The Law of Syllogism
In logic, the law of syllogism is the second of the three classic laws of thought (along with the law of identity and the law of non-contradiction). It states that: “For all propositions P and Q, if P is true and Q is true, then P∧Q is true”.
All men are mortal.
The law of syllogism is a logical rule that states that if two statements are true, then a third statement can be inferred from them. In other words, if all men are mortal and Socrates is a man, then it must be true that Socrates is mortal. This rule is also known as the law of deduction.
Socrates is a man.
The law of syllogism is a formal principle of logic. It states that if two propositions are true, then a third proposition that is logically related to them must also be true. For example, the propositions “All men are mortal” and “Socrates is a man” are both true. Therefore, the proposition “Socrates is mortal” must also be true.
Therefore, Socrates is mortal.
A syllogism is a kind of logical argument that applies deductive reasoning to arrive at a conclusion based on two propositions that are asserted or assumed to be true. Syllogisms are usually represented in a three-line form: All men are mortal; Socrates is a man; therefore, Socrates is mortal.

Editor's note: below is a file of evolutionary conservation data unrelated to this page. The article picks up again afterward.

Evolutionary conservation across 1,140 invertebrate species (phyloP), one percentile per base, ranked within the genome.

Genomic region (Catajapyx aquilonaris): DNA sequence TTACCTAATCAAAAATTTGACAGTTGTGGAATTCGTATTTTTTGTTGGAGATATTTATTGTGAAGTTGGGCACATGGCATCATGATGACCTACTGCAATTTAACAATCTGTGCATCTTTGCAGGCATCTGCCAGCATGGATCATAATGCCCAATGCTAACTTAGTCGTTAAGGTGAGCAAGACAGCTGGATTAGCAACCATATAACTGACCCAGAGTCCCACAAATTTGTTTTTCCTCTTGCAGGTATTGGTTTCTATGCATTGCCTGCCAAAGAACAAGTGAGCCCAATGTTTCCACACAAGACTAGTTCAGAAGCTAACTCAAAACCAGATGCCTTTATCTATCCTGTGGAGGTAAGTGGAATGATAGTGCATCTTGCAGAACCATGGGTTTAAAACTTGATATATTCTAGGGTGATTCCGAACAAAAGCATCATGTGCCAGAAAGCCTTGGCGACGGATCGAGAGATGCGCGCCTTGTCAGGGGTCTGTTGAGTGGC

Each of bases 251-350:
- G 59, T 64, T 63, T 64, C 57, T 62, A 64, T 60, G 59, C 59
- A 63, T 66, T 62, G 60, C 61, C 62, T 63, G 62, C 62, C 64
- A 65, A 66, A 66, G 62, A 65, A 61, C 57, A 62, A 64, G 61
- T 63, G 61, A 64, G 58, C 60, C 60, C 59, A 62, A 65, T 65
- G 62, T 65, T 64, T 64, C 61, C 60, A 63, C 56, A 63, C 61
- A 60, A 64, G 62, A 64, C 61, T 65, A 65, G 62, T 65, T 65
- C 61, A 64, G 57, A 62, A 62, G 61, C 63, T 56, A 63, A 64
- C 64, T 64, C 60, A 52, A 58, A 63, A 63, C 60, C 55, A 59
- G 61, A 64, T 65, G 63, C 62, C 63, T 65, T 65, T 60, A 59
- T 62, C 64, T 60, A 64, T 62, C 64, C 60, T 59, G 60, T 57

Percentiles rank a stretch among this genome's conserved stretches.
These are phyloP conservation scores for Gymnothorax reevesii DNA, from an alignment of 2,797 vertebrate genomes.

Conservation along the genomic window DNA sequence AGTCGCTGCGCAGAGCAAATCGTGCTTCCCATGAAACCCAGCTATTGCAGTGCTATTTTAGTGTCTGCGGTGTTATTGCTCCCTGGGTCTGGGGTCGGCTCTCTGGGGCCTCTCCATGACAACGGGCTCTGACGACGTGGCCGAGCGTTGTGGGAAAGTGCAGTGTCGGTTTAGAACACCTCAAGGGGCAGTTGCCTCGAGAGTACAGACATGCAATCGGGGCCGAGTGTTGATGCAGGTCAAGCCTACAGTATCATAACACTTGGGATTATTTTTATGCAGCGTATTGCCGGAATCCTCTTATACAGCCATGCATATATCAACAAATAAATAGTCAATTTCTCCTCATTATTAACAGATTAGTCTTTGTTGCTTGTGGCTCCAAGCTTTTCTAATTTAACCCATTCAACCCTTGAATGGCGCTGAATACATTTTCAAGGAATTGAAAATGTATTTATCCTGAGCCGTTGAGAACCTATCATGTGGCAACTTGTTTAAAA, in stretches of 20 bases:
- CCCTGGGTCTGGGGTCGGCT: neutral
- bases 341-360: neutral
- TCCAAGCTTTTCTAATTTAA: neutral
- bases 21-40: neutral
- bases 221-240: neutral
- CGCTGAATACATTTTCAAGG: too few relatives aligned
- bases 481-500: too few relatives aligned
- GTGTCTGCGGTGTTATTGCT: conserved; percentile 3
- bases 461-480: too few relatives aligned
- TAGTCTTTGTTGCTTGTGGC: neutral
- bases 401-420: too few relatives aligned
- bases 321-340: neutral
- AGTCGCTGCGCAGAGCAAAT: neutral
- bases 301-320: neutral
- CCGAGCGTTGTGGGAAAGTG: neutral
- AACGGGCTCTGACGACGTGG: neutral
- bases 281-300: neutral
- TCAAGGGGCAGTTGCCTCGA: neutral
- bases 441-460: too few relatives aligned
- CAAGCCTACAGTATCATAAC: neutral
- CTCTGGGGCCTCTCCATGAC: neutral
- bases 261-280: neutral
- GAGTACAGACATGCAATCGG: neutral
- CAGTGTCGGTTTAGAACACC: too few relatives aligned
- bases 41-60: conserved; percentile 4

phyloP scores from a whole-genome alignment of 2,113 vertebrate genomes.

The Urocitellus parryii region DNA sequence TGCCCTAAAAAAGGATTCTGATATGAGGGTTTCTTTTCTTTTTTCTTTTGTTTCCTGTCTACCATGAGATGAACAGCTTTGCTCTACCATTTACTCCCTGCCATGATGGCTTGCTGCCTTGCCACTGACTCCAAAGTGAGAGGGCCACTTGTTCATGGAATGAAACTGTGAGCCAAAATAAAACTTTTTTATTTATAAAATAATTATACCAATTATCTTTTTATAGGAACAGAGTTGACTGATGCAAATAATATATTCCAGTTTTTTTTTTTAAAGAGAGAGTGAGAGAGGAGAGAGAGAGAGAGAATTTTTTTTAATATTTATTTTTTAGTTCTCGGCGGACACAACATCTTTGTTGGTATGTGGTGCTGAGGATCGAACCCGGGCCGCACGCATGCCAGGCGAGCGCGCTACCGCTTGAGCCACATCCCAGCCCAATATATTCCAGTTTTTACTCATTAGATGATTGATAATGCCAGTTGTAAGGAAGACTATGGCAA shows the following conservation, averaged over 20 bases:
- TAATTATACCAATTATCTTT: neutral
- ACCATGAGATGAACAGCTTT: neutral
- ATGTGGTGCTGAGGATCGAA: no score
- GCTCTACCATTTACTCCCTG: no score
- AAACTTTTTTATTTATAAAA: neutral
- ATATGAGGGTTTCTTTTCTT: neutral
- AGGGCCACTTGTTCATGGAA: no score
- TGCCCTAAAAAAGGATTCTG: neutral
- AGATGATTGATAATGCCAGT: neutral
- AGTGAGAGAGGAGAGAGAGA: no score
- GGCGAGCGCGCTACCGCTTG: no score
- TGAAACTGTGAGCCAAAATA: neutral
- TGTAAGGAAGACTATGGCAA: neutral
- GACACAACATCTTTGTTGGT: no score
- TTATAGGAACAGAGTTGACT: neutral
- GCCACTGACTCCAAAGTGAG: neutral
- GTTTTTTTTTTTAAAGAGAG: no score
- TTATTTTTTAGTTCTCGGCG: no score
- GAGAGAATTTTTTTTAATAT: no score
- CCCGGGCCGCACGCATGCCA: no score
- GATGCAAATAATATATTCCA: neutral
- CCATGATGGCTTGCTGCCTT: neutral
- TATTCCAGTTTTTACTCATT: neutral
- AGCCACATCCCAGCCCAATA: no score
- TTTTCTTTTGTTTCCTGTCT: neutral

The first two statements, known as the premises, must be true in order for the conclusion to be valid. In this example, the premises are “All men are mortal” and “Socrates is a man.” These two premises provide the evidence or support for the conclusion “Socrates is mortal.”
The syllogism takes its name from the Greek word syllogismos, which means “conclusion, inference.” The term was first used by Aristotle in his work Prior Analytics, where he developed the concept of deductive reasoning.